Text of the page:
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Monday, July 14, 2014

Thank you East Coast!

Britain's railway gets a lot of bad press. Unfortunately, a lot of it is deserved. To counter this, here is a good news story.

This past weekend, York station was jammed with tourists, ordinary passengers, race-goers and trainspotters. On such busy days, police and security impose a lock-down of sorts, with ticket checks to help regulate the flow of people through the station. I've rarely seen the station so busy, and the smell of alcohol hung in the air. In this atmosphere, I wasn't sure if I would be able to access the platforms for some rail photography.

East Coast came to the rescue, as is outlined in this thank-you note I recently sent them:

"I wanted to thank East Coast for providing platform tickets so that non-travelling members of the public could access York station yesterday.

York has been especially busy with tourists and race-goers over the past few days and, with many people arriving by train, police and security have been operating ticket checks to control the flow of people through the station.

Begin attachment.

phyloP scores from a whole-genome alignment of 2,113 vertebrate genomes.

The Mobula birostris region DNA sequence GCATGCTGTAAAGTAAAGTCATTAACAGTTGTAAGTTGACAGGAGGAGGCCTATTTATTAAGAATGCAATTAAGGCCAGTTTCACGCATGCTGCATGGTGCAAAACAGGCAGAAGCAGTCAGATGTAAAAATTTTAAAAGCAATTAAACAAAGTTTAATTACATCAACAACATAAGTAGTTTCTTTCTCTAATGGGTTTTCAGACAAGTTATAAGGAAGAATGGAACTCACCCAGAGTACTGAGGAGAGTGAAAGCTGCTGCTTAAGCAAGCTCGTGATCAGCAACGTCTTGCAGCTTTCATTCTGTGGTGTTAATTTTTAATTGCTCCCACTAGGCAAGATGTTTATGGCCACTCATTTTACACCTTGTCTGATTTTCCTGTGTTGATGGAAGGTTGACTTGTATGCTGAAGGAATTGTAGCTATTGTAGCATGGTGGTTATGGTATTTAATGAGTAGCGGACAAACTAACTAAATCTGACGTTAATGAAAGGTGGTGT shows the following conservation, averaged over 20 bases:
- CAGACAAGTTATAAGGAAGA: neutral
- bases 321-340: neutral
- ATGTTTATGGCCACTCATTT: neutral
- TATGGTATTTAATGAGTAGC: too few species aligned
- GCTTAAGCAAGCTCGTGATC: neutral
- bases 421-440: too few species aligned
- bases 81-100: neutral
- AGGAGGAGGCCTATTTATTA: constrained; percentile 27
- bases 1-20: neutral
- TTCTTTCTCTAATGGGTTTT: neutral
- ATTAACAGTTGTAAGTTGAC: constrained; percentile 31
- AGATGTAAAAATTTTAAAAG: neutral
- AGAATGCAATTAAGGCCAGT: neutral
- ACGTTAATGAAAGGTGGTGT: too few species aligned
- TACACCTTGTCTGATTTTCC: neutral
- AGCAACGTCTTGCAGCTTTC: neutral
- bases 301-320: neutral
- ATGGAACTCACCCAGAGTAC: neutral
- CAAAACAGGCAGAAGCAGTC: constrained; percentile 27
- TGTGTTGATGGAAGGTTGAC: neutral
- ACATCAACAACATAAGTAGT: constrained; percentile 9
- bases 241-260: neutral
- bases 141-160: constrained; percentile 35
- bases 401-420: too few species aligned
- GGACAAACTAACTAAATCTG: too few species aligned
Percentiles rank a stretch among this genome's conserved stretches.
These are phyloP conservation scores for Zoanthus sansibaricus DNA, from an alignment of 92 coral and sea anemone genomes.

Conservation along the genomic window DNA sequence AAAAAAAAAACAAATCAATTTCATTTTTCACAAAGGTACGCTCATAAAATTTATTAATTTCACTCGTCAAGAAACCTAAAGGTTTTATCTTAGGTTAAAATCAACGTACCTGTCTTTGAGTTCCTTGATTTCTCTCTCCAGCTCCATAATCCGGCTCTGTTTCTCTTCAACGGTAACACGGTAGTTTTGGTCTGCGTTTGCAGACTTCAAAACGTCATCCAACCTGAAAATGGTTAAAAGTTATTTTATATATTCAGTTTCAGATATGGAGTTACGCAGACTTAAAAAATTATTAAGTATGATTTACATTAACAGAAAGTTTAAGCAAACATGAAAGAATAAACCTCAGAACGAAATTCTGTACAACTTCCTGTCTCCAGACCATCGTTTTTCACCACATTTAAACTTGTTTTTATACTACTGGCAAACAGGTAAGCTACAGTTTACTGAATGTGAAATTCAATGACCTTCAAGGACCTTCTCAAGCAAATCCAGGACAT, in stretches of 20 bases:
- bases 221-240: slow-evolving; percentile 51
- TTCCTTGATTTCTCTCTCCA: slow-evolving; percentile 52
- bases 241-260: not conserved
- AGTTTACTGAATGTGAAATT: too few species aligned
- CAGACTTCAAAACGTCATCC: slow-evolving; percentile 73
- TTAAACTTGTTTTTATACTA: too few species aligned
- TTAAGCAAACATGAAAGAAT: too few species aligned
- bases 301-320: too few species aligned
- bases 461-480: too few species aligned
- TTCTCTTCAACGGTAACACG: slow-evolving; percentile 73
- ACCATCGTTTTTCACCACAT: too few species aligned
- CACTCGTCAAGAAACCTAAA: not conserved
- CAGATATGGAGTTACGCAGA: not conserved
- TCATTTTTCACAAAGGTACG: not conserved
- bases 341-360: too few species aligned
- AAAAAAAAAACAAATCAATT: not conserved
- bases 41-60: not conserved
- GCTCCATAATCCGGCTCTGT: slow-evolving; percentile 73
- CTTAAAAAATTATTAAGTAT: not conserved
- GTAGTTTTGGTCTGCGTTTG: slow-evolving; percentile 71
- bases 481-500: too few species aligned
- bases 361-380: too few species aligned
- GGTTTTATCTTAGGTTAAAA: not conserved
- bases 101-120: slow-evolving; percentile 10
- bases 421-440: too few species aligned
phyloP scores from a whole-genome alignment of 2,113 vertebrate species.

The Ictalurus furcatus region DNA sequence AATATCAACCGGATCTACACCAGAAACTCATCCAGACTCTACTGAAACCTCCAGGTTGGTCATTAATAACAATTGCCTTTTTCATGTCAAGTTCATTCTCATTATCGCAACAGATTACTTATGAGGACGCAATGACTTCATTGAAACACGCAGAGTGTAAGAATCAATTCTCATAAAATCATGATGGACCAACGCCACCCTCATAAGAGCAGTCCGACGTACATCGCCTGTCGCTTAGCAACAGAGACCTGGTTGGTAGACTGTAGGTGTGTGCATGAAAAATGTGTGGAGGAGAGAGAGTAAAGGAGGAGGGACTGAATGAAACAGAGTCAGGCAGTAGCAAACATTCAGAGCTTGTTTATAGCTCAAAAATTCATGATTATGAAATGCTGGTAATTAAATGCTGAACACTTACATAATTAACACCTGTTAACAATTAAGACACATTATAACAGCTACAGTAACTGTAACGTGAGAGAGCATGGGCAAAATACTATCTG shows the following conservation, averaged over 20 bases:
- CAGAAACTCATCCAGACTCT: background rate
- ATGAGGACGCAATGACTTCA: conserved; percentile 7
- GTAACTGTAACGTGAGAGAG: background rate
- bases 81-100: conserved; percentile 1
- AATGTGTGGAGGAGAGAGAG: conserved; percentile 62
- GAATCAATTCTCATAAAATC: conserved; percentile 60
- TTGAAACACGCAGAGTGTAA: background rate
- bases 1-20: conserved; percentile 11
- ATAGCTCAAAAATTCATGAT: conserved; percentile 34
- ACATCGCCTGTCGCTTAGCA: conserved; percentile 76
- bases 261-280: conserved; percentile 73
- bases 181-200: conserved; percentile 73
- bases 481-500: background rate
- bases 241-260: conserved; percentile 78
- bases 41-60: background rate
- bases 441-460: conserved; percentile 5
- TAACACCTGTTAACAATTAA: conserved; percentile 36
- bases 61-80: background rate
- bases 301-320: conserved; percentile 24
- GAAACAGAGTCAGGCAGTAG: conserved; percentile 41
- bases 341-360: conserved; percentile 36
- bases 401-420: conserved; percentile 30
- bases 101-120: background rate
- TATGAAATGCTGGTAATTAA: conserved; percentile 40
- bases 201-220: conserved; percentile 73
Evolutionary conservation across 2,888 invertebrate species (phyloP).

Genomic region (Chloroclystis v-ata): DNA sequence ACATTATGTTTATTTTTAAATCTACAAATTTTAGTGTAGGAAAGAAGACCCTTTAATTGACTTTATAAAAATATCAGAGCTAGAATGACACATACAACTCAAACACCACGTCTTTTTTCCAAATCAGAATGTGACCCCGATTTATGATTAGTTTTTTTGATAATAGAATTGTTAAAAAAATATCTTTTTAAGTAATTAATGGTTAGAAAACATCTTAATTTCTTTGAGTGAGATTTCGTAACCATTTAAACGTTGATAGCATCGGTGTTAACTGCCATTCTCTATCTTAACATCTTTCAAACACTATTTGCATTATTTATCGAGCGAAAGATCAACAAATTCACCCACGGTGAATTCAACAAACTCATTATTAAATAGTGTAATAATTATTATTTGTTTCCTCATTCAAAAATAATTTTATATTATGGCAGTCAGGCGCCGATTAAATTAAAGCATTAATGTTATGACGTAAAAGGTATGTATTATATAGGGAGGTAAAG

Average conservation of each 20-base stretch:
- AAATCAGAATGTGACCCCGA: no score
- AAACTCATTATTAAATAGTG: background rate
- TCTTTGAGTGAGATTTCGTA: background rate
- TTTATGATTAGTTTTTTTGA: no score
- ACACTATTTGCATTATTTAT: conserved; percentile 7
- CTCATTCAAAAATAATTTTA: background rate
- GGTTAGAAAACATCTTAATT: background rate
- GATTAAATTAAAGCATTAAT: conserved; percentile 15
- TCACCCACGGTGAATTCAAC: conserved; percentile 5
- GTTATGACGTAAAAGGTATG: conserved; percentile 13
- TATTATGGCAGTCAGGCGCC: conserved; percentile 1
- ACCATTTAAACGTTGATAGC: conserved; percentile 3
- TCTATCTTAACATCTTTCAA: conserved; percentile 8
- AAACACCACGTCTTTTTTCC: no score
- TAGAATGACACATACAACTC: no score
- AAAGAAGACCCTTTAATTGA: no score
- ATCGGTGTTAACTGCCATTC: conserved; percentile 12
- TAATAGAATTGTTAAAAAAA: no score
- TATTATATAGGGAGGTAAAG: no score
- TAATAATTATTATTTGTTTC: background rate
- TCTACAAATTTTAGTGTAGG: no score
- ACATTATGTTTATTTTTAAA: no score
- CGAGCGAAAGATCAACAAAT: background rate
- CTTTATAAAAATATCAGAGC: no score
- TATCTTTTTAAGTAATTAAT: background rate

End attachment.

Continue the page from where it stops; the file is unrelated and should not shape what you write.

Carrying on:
However, York station is also a popular destination for railway enthusiasts, including those who live in York (myself included) and did not have a ticket to travel. Since I didn't have a ticket to access the platforms yesterday, an East Coast employee kindly provided me with a platform ticket, which allowed me to spend several hours with my fellow enthusiasts on the station.

While issuing platform tickets is an ATOC requirement, I have been laughed off station platforms and refused entry before for requesting one (not at York or any other East Coast station, I hasten to add).

I really appreciate that the staff at York station took the time to offer platform tickets yesterday. It demonstrates their commitment not just to their passengers, but also to enthusiasts and to the wider public who wished to access the station.

Thank you for being so thoughtful, it is really appreciated."

Thank you again for a very sensible approach to a busy station. Railway stations have long been an important social space. I'm glad that East Coast continue to recognize this.

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